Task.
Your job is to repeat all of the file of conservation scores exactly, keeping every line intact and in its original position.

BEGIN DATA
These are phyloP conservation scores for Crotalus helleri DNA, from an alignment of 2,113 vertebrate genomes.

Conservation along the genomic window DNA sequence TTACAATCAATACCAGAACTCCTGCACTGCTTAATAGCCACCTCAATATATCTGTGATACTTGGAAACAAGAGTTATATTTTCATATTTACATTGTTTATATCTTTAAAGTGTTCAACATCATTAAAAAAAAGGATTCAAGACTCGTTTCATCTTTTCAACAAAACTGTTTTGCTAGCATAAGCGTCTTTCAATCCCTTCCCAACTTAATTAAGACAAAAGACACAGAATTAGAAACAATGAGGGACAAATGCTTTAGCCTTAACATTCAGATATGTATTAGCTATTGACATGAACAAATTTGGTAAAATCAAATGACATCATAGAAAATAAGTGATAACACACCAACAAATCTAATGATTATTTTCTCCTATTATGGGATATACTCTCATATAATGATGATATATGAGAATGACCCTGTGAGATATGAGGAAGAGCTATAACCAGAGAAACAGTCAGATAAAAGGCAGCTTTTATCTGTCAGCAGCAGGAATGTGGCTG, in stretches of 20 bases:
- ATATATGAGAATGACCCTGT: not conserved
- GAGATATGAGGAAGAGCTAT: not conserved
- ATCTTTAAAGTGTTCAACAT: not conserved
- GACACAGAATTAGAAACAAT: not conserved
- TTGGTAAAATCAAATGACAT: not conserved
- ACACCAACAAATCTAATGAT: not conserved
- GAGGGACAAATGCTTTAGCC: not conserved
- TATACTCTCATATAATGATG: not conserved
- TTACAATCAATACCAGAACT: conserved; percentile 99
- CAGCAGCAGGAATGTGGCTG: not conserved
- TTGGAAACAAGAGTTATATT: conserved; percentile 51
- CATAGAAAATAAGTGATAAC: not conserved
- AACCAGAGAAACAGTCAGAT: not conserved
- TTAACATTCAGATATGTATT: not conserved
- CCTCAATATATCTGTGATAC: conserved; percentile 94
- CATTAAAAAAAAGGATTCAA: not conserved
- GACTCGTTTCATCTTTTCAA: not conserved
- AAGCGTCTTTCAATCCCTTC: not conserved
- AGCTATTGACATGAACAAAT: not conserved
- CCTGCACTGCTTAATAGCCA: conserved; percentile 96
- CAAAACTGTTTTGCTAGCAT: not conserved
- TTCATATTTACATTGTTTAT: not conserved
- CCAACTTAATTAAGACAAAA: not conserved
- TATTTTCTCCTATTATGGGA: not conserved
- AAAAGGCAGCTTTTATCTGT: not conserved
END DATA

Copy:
These are phyloP conservation scores for Crotalus helleri DNA, from an alignment of 2,113 vertebrate genomes.

Conservation along the genomic window DNA sequence TTACAATCAATACCAGAACTCCTGCACTGCTTAATAGCCACCTCAATATATCTGTGATACTTGGAAACAAGAGTTATATTTTCATATTTACATTGTTTATATCTTTAAAGTGTTCAACATCATTAAAAAAAAGGATTCAAGACTCGTTTCATCTTTTCAACAAAACTGTTTTGCTAGCATAAGCGTCTTTCAATCCCTTCCCAACTTAATTAAGACAAAAGACACAGAATTAGAAACAATGAGGGACAAATGCTTTAGCCTTAACATTCAGATATGTATTAGCTATTGACATGAACAAATTTGGTAAAATCAAATGACATCATAGAAAATAAGTGATAACACACCAACAAATCTAATGATTATTTTCTCCTATTATGGGATATACTCTCATATAATGATGATATATGAGAATGACCCTGTGAGATATGAGGAAGAGCTATAACCAGAGAAACAGTCAGATAAAAGGCAGCTTTTATCTGTCAGCAGCAGGAATGTGGCTG, in stretches of 20 bases:
- ATATATGAGAATGACCCTGT: not conserved
- GAGATATGAGGAAGAGCTAT: not conserved
- ATCTTTAAAGTGTTCAACAT: not conserved
- GACACAGAATTAGAAACAAT: not conserved
- TTGGTAAAATCAAATGACAT: not conserved
- ACACCAACAAATCTAATGAT: not conserved
- GAGGGACAAATGCTTTAGCC: not conserved
- TATACTCTCATATAATGATG: not conserved
- TTACAATCAATACCAGAACT: conserved; percentile 99
- CAGCAGCAGGAATGTGGCTG: not conserved
- TTGGAAACAAGAGTTATATT: conserved; percentile 51
- CATAGAAAATAAGTGATAAC: not conserved
- AACCAGAGAAACAGTCAGAT: not conserved
- TTAACATTCAGATATGTATT: not conserved
- CCTCAATATATCTGTGATAC: conserved; percentile 94
- CATTAAAAAAAAGGATTCAA: not conserved
- GACTCGTTTCATCTTTTCAA: not conserved
- AAGCGTCTTTCAATCCCTTC: not conserved
- AGCTATTGACATGAACAAAT: not conserved
- CCTGCACTGCTTAATAGCCA: conserved; percentile 96
- CAAAACTGTTTTGCTAGCAT: not conserved
- TTCATATTTACATTGTTTAT: not conserved
- CCAACTTAATTAAGACAAAA: not conserved
- TATTTTCTCCTATTATGGGA: not conserved
- AAAAGGCAGCTTTTATCTGT: not conserved